My Akeda jig arrived this week and I had the opportunity to set it up and
do some test cuts in preparation for drawer construction.
- This is a beefy piece of equipment and well constructed. I got the "C"
accessory kit with it that includes dust collection and additional fingers
for other dovetail angles.
- Fit and finish are excellent
- The fact that the jig supports the router on both sides is a huge plus.
That was really one of the Leigh jig's downfalls
- After only a couple of test cuts, I had fully fitting dovetails.
- The Akeda setup eliminates a large number of variables inherent in the
Leigh jig: a) router fully supported prevents tipping and also prevents the
finger supports from flexing or torquing while moving the router b)
changing from pins to tails does not involve flipping the fingers and
having to re-set the jig on the guides, thus repeatability is enhanced. c)
The clamping mechanism is much sturdier and less prone to flexing
- Dust collection, the system allows connection to dust collection. I
hooked up my shop-vac, an old, cheap, Shop Vac brand from Walmart over 20
years ago. Even with that vintage shop-vac, dust collection is good. Some
dust gets by, but nothing like the Leigh jig. One does not spew dust into
one's face when using the Akeda. I suspect even without the dust
collection kit, dust would be pretty well contained and localized instead
of spewed across the shop. There is an option to flip the clear window to
get more vacuum velocity by inverting it and making a narrower opening. I
did that originally, but had some of the cuttings plug the passage created
by the window in that position. The manual identifies this possibility and
recommends putting the window into the other configuration if this happens.
In only a few hours, I had gotten the system setup, identified the needed
techniques, and have built the frames for a box and a drawer prototype with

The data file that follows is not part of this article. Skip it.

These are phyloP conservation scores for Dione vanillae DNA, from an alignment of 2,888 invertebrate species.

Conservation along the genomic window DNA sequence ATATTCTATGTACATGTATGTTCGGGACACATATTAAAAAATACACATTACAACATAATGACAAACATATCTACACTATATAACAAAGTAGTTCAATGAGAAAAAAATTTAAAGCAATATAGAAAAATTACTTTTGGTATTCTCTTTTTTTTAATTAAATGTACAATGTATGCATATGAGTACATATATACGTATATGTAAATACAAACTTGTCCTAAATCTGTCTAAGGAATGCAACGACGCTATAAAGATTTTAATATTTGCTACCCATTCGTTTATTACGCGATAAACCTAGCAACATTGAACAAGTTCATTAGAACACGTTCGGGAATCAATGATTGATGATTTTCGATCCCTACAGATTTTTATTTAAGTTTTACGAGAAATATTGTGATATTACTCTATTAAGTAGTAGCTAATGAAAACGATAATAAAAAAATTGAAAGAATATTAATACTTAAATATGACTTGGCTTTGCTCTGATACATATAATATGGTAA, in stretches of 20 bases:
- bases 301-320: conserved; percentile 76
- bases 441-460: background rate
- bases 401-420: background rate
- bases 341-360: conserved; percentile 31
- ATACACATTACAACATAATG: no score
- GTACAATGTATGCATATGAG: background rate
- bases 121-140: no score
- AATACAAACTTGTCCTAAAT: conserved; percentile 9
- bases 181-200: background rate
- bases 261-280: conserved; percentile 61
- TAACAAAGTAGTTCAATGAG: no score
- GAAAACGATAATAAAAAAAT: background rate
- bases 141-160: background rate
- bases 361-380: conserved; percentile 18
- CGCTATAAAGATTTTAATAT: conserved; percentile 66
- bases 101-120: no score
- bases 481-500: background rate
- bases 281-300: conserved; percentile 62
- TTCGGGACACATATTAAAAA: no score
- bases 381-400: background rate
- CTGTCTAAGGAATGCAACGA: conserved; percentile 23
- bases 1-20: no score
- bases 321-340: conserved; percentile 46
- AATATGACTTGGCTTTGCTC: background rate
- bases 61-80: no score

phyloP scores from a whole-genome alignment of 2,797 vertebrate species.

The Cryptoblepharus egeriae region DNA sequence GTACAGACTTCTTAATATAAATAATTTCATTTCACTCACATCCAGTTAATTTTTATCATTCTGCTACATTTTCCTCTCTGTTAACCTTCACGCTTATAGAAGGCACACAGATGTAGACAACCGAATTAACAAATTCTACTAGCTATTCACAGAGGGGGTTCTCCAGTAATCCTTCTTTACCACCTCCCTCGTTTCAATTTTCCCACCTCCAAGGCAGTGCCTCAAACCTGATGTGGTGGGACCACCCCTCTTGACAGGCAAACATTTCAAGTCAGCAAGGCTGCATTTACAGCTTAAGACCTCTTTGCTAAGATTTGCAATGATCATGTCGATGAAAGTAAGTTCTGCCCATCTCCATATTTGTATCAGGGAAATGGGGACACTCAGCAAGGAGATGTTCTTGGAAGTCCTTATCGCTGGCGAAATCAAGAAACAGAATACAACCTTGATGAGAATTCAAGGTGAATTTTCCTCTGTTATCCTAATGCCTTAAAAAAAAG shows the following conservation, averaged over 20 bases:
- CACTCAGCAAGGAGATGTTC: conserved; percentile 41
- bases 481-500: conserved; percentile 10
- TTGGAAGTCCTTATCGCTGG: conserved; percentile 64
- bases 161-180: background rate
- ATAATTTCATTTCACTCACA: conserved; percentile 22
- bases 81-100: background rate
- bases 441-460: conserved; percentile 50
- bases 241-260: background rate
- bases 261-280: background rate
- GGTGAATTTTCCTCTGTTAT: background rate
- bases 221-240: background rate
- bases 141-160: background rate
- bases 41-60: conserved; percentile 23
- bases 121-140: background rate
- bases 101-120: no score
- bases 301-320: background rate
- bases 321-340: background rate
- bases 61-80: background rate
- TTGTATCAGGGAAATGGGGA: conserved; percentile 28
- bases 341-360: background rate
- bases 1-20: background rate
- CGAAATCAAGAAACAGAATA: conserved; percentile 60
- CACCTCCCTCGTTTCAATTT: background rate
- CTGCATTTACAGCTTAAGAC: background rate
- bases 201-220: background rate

1/2 blind dovetails and am ready to finish cut my drawer stock and go into
production for the end table drawers.
- One is constrained to 1/8" increments for positioning vs. the "infinite"
positioning on the Leigh jig. I really don't see this as a huge impediment
since the payoff is dead-on repeatable positioning for both pins and tails.
This also drives the likelihood that one will not have symmetrical pins.
That is not a huge issue since the jig has the precision that allows
mirroring the joint at each end of the jig. This does drive a requirement
to be very meticulous about marking the stock and which joint is cut on
which end of the jig.
- The jig tail fingers are wide, restricting the number of tails that will
fit on a board. I have typically done 3 tails, the Akeda will require
using only two.
- The way one cuts the tails for 1/2 blind joint requires that the router be
guided along the front of the jig to cut the 1/2 blind inset, then route
the tails. Care needs to be exercised between tails to avoid cutting into
the tail itself (it's easier to see if you look at the information on the
Akdeda website). This is really more of a technique issue and certainly
not a major show-stopper.
All in all, thus far I am a happy camper and am looking forward to getting
the end table drawers completed.
If anybody in the Tucson area is interested in a Leigh D4 jig with several
bits, I've got one available that I'd be willing to part with for $275.
If you're going to be dumb, you better be tough